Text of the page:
By Scott Taylor
You may have seen a cartoon similar to this somewhere:
A man in a doctor’s office waves his arm around wildly and says, “Doc it hurts when I do this.”
Someone recently asked me, “What got you into studying Buddhism in the first place?” This took me a bit by surprise and I said I’d have to think on that one for a while. I have to think on most things for a while. I’m not exactly a quick decision maker; ask the frustrated people in my life.
I’m more used to, “How long have you been growing your hair?” My standard answer to that is, “I’ve been growing my hair ever since I was born.” So far nobody’s been forward enough to reply, “You’re quite a smartass, aren’t you?”
Well, I try. It’s one of my hobbies.
I can’t remember exactly when or why I started studying Buddhist philosophy, but I do remember that when I began reading it, my first reaction was that everything it said rang true to my inner self. Buddhism is very trendy in the “Let’s-hold-these-crystals-and-burn-some-sage-and-cure-the-world’s-problems” crowd, but that’s not really me.
It can also be very attractive to those of us who, due to misinterpretation, want to excuse ourselves from being human. I’ve been accused more than once — by romantic partners, of course — of being “unfeeling, unemotional or [gasp] cold-hearted.”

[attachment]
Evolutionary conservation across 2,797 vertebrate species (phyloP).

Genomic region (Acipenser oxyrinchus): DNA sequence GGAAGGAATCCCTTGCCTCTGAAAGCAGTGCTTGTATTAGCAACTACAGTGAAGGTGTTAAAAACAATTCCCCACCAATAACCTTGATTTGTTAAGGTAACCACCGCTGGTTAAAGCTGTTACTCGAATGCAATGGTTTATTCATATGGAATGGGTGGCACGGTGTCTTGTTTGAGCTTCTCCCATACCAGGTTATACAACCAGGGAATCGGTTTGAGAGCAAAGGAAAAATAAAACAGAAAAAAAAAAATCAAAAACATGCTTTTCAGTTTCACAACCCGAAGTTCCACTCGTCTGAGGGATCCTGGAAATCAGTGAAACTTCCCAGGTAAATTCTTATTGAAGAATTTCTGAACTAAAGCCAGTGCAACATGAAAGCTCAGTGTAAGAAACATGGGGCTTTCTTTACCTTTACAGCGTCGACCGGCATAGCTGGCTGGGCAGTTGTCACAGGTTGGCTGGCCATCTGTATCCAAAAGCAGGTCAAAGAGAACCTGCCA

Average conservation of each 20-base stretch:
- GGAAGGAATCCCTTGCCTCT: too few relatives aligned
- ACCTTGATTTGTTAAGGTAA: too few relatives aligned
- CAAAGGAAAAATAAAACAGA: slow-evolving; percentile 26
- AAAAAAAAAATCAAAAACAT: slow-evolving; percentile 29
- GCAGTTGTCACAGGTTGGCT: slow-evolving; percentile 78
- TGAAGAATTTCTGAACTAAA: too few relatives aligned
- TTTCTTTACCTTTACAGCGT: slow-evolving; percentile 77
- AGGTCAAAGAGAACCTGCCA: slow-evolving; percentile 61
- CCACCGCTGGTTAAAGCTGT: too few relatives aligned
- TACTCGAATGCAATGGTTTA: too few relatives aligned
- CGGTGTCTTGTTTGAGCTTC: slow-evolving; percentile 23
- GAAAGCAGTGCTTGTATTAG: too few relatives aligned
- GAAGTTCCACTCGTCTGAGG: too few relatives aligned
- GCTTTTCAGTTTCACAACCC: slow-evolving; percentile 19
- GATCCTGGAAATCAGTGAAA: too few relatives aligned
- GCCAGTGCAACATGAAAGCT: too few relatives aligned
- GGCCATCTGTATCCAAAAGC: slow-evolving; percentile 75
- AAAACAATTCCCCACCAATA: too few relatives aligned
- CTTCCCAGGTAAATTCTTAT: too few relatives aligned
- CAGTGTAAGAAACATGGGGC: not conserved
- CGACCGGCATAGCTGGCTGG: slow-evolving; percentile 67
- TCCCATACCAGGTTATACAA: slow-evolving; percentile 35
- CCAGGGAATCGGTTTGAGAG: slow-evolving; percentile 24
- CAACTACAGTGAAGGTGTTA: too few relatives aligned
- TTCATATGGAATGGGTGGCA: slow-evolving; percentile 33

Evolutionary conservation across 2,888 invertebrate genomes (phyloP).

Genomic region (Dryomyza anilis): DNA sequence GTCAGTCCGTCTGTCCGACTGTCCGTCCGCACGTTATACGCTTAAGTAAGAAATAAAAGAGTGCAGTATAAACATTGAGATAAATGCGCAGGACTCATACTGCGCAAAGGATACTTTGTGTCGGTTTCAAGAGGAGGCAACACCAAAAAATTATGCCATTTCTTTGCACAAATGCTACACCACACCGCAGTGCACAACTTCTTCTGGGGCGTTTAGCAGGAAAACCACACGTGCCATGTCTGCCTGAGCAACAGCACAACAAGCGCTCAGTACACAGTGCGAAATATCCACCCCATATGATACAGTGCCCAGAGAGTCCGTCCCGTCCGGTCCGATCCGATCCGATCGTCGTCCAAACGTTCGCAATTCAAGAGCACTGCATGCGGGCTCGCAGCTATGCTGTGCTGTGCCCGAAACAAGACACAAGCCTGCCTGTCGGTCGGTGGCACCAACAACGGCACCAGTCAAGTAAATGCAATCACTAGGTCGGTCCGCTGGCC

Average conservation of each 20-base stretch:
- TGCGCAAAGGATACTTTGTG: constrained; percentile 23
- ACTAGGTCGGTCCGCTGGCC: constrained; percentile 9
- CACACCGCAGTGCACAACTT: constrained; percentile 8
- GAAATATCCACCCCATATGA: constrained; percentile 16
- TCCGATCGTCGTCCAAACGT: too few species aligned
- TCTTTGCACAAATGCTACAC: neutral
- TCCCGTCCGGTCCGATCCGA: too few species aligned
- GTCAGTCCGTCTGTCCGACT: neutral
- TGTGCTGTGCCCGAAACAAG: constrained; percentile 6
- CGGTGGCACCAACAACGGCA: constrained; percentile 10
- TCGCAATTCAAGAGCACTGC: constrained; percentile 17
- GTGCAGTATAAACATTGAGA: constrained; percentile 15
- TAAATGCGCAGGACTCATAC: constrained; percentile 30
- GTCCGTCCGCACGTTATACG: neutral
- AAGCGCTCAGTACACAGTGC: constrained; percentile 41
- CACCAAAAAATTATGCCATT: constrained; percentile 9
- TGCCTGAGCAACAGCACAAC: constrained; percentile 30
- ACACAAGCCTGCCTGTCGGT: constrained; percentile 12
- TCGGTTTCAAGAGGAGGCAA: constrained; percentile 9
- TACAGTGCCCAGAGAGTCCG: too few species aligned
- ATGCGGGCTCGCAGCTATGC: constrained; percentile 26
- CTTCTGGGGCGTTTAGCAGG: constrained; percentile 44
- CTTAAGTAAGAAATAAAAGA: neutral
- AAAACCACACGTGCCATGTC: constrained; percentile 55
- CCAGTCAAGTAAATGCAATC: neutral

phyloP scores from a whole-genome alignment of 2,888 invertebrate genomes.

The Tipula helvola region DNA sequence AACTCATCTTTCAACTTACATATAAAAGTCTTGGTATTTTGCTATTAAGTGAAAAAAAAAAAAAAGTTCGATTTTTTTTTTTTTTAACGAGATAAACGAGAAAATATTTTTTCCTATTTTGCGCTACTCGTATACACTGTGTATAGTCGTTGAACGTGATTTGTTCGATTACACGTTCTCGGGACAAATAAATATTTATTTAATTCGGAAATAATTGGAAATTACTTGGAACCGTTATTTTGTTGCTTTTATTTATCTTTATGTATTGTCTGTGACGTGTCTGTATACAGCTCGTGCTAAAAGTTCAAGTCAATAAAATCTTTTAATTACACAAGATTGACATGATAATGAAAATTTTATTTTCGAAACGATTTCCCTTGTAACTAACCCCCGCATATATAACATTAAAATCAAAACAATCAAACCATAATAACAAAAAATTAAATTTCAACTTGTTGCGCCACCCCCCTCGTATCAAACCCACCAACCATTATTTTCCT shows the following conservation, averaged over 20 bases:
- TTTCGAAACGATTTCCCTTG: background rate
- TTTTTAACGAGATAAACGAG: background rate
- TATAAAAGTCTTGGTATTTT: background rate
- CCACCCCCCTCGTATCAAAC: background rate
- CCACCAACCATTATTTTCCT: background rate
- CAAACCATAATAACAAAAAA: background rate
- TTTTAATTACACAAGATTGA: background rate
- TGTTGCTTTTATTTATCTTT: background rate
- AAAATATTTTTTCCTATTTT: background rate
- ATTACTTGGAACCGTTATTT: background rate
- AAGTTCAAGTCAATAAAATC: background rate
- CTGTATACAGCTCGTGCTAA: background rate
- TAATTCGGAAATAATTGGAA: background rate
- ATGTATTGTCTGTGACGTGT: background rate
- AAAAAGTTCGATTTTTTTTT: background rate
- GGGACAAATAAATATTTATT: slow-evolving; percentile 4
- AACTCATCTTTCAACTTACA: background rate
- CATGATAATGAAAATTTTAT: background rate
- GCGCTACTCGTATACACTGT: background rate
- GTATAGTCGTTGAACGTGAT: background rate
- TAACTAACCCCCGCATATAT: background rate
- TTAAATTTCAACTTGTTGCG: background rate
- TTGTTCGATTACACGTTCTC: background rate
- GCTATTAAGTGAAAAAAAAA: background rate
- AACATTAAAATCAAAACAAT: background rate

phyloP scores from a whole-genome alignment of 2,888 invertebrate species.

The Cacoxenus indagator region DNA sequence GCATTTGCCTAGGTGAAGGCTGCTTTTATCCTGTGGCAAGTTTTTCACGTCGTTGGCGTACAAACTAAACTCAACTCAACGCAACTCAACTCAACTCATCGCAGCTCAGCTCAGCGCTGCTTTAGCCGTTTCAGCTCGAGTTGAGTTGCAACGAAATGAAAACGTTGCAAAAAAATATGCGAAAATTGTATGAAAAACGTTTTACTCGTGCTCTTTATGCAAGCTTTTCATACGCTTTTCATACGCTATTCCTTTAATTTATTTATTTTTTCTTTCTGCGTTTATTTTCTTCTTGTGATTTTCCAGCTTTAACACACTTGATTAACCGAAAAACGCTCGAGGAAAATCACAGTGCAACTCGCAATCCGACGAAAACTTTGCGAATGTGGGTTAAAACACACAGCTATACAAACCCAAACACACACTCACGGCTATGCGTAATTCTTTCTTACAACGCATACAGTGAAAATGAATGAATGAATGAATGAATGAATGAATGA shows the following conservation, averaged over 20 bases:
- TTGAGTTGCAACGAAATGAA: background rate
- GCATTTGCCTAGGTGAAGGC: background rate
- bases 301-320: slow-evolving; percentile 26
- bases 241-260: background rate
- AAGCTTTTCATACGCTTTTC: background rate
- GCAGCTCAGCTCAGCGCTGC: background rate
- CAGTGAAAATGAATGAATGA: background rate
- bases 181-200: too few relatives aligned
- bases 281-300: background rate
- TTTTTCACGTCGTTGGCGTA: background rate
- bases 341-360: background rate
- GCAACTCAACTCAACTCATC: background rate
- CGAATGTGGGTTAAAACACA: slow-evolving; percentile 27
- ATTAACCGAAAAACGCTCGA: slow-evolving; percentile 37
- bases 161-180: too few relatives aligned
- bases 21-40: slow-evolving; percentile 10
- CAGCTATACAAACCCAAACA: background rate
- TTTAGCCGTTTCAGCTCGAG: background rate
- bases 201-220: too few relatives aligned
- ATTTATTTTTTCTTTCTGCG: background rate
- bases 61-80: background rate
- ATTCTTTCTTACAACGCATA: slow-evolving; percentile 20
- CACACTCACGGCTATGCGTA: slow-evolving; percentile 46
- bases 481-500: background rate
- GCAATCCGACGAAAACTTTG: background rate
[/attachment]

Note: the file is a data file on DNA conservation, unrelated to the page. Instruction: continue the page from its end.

It’s not that studying Buddhist principles makes us unemotional; it’s that it teaches us not to let those emotions rule us. Even the Dalai Lama feels sadness, loss, anger and frustration, but he recognizes these and doesn’t let them direct him to decisions.
I remember reading a few years ago — I don’t recall the source and can’t verify this — that at one point the Texas educational system banned schools from teaching about Buddhism in social studies classes because it was “too attractive to young people.”
We wouldn’t want young people becoming too well-adjusted, content and peaceful.
What attracted me to Buddhist thought was the truth in it; the guiding idea that we all want to be happy, and there is a way to achieve that state. It was so matter-of-fact, so simple, and so rooted in actual experience and scientific principle (the Dalai Lama once said “If science should ever prove a Buddhist concept to be false, then Buddhism will have to change) that it was a revelation to me.
I often illustrate it with this thought:
“What happens if you hit your thumb with a hammer?”
“Exactly! So don’t hit your thumb with a hammer.”
This, of course, is a simplification, but that’s one of the things that caught my attention in the first place.
So what’s the point of all this? Is it to try and convince others to take up Buddhist study? Not at all. It’s that the world could surely use more peaceful, well-adjusted, content people right now, and we should all find a path to follow that rings true to us and leads us to that state.
The answer doesn’t lie in a single religion or school of thought. When asked if everyone should become Buddhist, the Dalai Lama commented that, no, people should follow their own cultural traditions and religions if those lead to peacefulness and happiness.
Find a path that rings true in your heart and walk it. And be happy!
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